Uriutina remained to the last and would not go out until some Indians of Ušachile swam in to him and pulled him out, and as he came out he asked for a messenger for his country. When the messenger was brought before him, he said: "Look you, go to my people and tell them that they take no thought of me; that I have done as a brave man and lord what there was to do, and struggled and fought like a man until I was left alone and if I took refuge in this pond, it was not to escape death, or to avoid dying as befits me, but to encourage those that were there and had not surrendered; and that, when they surrendered, I did not give myself up until these Indians of Ušachile, which are of our nation, asked me to, saying that it would be best for all. Wherefore, what I enjoin upon \76\ them and ask is, that they do not, out of regard for me or for any one else, have anything to do with these Christians who are devils and will prove mightier than they; and that they may be assured that as for me, if I have to die, it will be as a brave man."
All of this was immediately reported and declared to the Governor by Johan Ortiz, the interpreter, that Christian who was found in the land, as the history has related. The Indians that were taken in the manner described were carried and put in a wigwam [buhÝo] with their hands tied behind their backs; and the Governor went among them to recognize the chiefs, encouraging them in order to induce them to peace and harmony; and he had them released that they might be treated better than the common Indians. One of those chiefs, as they untied him, while the Governor was standing by, threw back his arm and gave the Governor such a tremendous blow that he bathed his teeth in blood and made him spit up much. For this reason they bound him and the others to stakes and shot them with arrows. Other Indians did many other deeds \77\ which cannot be fully described, as the historian said, who was present. Wherefore, the Governor seeing that the Christians with so few Indians and without arms were so hard pressed, not being less so himself, spoke as follows: "Would to God that those lords of the Council were here to see what it is to serve his majesty in this country!" And it is because they do know it, says the Chronicler, that they have ordered the tyrannies and cruelties to cease, and that the pacification of the Indians shall be carried on in a better way, in order that God our Lord and his Imperial Majesty may be better served, and the consciences of the conquerors be more at peace, and the natives of the country no longer maltreated.
Tuesday, September 23, the Governor and his army departed from Napituca and came to the river of the Deer. This name was given to it because there the messengers from Ušachile brought thither some deer, of which there are many fine ones in that land; and across this river they made a bridge of three great pine-trees in length and four in breadth. These pines are well proportioned and as tall as the tallest in Spain. After the whole army had finished crossing this river, which was on the 25th of this month, they passed on \78\ the same day two small villages and one very large one, Which was called Apalu, and they came by nightfall to Ušachile. In all these villages they found the people gone, and some captains went out to forage and brought in many Indians. They left Ušachile on the following Monday, the 29th, and having passed by a high mountain, they came at nightfall to a pine wood. And a young fellow named Cadena went back without permission for a sword, and the Governor was going to have him hanged for both offences; and by the intervention of kind persons he escaped. Another day, on Tuesday, the 30th of September, they came to Agile, subject to Apalache and some women were captured; and they are of such stuff that one woman took a young fellow named Herrera, who staid alone with her and behind his companions, and seized him by his private parts and had him worn out and at her mercy; and perhaps, if other Christians had not come by who rescued him the Indian woman would have killed him. He had not wanted to have to do with her in a carnal way, but she wanted to get free and run away.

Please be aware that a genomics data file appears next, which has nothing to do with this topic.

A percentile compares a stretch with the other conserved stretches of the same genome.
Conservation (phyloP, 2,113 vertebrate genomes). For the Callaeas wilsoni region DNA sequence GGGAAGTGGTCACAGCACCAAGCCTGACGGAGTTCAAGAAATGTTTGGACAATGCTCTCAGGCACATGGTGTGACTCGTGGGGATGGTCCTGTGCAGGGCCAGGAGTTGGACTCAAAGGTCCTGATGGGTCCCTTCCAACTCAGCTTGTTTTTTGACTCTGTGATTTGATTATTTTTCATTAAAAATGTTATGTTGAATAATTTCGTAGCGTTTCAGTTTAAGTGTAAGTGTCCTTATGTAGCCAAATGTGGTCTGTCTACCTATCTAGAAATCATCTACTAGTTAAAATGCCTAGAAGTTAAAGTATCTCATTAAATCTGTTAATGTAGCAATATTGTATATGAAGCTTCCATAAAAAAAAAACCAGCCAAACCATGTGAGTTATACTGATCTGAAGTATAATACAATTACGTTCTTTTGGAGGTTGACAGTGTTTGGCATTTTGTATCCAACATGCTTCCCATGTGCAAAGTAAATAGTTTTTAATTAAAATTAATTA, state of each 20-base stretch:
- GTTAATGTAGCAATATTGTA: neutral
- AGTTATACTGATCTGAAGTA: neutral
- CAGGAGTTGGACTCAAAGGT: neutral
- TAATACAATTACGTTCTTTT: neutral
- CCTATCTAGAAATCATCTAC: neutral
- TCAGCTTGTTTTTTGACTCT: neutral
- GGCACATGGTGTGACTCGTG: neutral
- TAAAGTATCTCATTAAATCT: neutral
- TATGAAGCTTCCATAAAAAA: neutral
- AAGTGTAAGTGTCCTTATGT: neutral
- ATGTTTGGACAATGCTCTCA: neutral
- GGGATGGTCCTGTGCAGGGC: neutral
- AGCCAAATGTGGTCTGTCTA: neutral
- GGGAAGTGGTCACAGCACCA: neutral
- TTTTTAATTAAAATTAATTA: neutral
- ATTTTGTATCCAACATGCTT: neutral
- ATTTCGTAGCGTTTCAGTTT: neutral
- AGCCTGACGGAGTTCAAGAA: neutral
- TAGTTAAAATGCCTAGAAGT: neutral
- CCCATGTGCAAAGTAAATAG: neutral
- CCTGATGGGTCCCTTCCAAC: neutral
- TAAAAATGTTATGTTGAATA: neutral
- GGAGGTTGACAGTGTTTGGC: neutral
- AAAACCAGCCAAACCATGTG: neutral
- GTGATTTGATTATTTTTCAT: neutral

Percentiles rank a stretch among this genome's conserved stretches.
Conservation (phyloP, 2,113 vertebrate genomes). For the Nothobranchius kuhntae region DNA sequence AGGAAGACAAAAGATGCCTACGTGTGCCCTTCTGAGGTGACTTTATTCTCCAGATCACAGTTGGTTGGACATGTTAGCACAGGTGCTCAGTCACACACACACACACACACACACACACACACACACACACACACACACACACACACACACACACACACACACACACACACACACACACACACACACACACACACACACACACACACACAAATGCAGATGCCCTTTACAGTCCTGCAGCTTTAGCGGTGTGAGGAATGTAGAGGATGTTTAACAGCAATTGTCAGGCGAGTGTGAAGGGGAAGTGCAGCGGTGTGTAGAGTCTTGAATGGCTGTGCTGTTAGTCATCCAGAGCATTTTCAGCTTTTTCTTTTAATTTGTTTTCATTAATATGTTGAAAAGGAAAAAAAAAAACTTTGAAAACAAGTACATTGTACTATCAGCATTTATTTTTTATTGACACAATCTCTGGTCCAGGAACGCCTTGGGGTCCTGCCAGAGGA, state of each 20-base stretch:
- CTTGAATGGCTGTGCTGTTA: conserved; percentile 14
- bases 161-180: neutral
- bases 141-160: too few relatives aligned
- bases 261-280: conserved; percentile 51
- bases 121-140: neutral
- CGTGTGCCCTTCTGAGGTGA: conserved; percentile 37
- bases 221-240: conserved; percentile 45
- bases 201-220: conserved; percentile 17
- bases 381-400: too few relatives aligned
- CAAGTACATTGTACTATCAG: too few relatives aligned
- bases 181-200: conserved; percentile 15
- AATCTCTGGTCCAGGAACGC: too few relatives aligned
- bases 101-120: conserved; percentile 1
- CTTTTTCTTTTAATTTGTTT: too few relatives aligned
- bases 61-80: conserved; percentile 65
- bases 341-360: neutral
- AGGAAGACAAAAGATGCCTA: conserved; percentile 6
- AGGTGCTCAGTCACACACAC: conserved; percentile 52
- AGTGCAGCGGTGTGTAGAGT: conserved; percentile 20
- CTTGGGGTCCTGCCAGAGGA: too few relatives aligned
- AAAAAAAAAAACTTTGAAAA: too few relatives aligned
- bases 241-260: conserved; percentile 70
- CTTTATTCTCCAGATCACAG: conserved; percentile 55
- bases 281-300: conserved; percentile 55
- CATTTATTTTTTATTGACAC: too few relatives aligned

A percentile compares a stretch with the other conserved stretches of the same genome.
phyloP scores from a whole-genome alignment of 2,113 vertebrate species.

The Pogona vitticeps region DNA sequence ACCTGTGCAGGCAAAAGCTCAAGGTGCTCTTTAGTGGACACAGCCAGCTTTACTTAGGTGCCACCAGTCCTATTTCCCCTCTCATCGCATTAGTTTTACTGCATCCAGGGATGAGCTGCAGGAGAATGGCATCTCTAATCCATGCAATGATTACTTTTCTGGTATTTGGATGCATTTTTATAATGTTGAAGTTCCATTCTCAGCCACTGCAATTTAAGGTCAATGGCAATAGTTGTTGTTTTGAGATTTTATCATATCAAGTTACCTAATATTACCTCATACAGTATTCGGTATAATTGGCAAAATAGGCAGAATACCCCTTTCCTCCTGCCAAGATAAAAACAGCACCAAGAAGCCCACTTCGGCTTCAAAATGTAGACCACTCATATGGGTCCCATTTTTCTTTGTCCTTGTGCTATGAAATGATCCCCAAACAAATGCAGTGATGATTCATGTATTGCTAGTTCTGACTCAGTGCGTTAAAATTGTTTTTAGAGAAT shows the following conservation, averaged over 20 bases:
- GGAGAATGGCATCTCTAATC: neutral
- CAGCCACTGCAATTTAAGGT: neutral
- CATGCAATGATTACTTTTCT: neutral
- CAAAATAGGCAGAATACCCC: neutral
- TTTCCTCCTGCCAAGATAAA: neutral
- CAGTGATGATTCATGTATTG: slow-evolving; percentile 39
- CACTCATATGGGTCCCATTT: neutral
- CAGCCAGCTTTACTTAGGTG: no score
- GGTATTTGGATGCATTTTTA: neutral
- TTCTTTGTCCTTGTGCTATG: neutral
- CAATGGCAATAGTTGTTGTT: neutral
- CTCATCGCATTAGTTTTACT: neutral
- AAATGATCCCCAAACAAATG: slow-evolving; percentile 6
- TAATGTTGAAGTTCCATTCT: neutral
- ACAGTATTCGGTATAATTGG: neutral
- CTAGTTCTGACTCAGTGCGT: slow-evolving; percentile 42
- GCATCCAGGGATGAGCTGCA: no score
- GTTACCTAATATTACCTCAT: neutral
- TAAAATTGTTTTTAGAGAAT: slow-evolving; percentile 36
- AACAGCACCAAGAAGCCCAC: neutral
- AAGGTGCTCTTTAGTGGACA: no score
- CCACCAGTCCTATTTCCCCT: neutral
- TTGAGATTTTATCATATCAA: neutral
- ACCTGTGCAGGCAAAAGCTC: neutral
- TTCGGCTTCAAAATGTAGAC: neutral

On Wednesday, the first of October, the Governor Hernando de Soto, started from Agile and came with his soldiers to the river \79\ or swamp of Ivitachuco, and they made a bridge; and in the high swamp grass on the other side there was an ambuscade of Indians, and they shot three Christians with arrows. They finished crossing this swamp on the Friday following at noon and a horse was drowned there. At nightfall they reached Ivitachuco and found the village in flames, for the Indians had set fire to it. Sunday, October 1, they came to Calahuchi, and two Indians and one Indian woman were taken and a large amount of dried venison. There the guide whom they had ran away. The next day they went on, taking for a guide an old Indian who led them at random, and an Indian woman took them to Iviahica, and they found all the people gone. And the next day two captains went on further and found all the people gone.